Early this year, we began working with two new composers on this project, each of whom has his own ideas and knowledge base to work with.  Both Peter Bryce and Daniel Gil are professionally trained; additionally Daniel is a student of the late R. Shlomo Carlebach and brings to this project a deep familiarity with the text.  Each composer is exploring the text, and its musical nature, in his own way, and we hope, at the end of the day, to have two new, and very different, musical perspectives on the Hebrew letter-text and its structure, which we will issue on CD and offer on <www.meetingtent.com>.  (If we don't have a CD ready by the end of the year, we will probably issue a "sampler" cassette at that time.)

In the meantime, as a part of this process, we made the acquaintance of Kevin Acres of Research Systems, Ltd., in Australia, a programmer who has written software called "Code Finder", used for exploring the equal-interval letter-skip patterns in the Torah.  (For our analysis and commentary on the "Torah Codes," see <http://www.meru.org/Codes/biblcode.html>.)  Kevin had recently added an experimental feature to his program, allowing the text to be played out as tones, and I thought this might make a useful tool for our composers.  In part due to our discussions, this tone-generating software is now available as a stand-alone program called "Music from the Torah."  Unlike the versions of the Hebrew text used for "Bible Codes" work, the version packaged with "Music from the Torah" distinguishes between medial and final forms of the Hebrew letters (a distinction that is very important in Meru research).  While you wait for our "First Sound - Music of Genesis" CD, if you would like to experiment yourself with "listening to the Torah," we will shortly be offering the "Music from the Torah" software CD on <www.meetingtent.com>.

Over the years we have spoken with many people who believe that peace will come if we respond only with love when others act in ways that hurt us, both personally, and in the wider world.  This month's essay by Stan Tenen, titled "The Three Pillars of Love," asks the question:  Is there such a thing as "unconditional love"?  And how can we truly begin to create peace both in our lives and in the world?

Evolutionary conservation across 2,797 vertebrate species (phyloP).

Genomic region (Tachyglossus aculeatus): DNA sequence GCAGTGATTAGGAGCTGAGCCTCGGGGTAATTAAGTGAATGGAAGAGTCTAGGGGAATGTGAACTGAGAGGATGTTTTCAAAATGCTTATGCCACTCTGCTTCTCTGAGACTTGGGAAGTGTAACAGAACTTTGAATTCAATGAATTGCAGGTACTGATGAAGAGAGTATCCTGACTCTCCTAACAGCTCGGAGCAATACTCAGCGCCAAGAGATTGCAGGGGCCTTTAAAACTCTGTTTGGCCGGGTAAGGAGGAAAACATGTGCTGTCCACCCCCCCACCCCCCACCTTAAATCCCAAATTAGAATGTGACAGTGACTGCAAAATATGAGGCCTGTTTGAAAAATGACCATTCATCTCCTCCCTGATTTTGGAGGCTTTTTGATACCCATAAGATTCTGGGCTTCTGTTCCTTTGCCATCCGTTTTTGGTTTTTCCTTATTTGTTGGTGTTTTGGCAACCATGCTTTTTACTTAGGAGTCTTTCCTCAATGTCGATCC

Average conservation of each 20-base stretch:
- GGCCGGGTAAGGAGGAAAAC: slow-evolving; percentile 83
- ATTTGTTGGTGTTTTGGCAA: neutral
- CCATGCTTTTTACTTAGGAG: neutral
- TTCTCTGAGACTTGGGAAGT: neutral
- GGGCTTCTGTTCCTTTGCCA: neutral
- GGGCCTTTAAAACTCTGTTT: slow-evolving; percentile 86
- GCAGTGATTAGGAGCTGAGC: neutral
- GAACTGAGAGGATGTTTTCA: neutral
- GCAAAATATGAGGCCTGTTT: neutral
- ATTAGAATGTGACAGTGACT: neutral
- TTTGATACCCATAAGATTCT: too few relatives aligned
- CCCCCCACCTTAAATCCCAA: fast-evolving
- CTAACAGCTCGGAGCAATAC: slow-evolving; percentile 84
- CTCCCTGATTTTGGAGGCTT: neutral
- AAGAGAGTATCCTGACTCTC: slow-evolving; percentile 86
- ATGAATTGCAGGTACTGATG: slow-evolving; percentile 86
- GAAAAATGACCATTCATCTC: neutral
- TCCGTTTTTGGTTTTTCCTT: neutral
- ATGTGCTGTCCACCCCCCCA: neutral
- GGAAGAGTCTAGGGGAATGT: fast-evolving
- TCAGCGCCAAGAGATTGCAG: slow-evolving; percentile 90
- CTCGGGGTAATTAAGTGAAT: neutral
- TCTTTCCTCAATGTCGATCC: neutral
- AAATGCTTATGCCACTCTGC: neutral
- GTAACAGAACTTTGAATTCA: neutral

"The Three Pillars of Love" suggests that just as each of the three Abrahamic covenants embodies its own vital aspect of the whole Abrahamic system (see "The Three Abrahamic Covenants and the Car-Passing Trick"), healing a difficult situation requires more than unconditional love -- it requires integrity, and compassion, and self-sacrifice.  This is an important concept, and it is often overlooked.  You can find Stan's essay, "The Three Pillars of Love".


I hope you enjoy this Meru Foundation eTORUS(tm) Newsletter.  We welcome your feedback; if you have questions, or suggestions, please don't hesitate to write me at:
Cynthia Tenen <meru@meru.org>

Thank you for your interest in the work of the Meru Foundation.


The Meru Foundation eTORUS(tm) Newsletter is copyright 1999, 2000, 2001 Meru Foundation.
Past issues of eTORUS(tm) are archived online on the Meru Foundation website at

You may duplicate and pass along this newsletter, in its entirety, as long as you include this copyright notice and the contact information below. Please send comments and questions to <meru@meru.org>.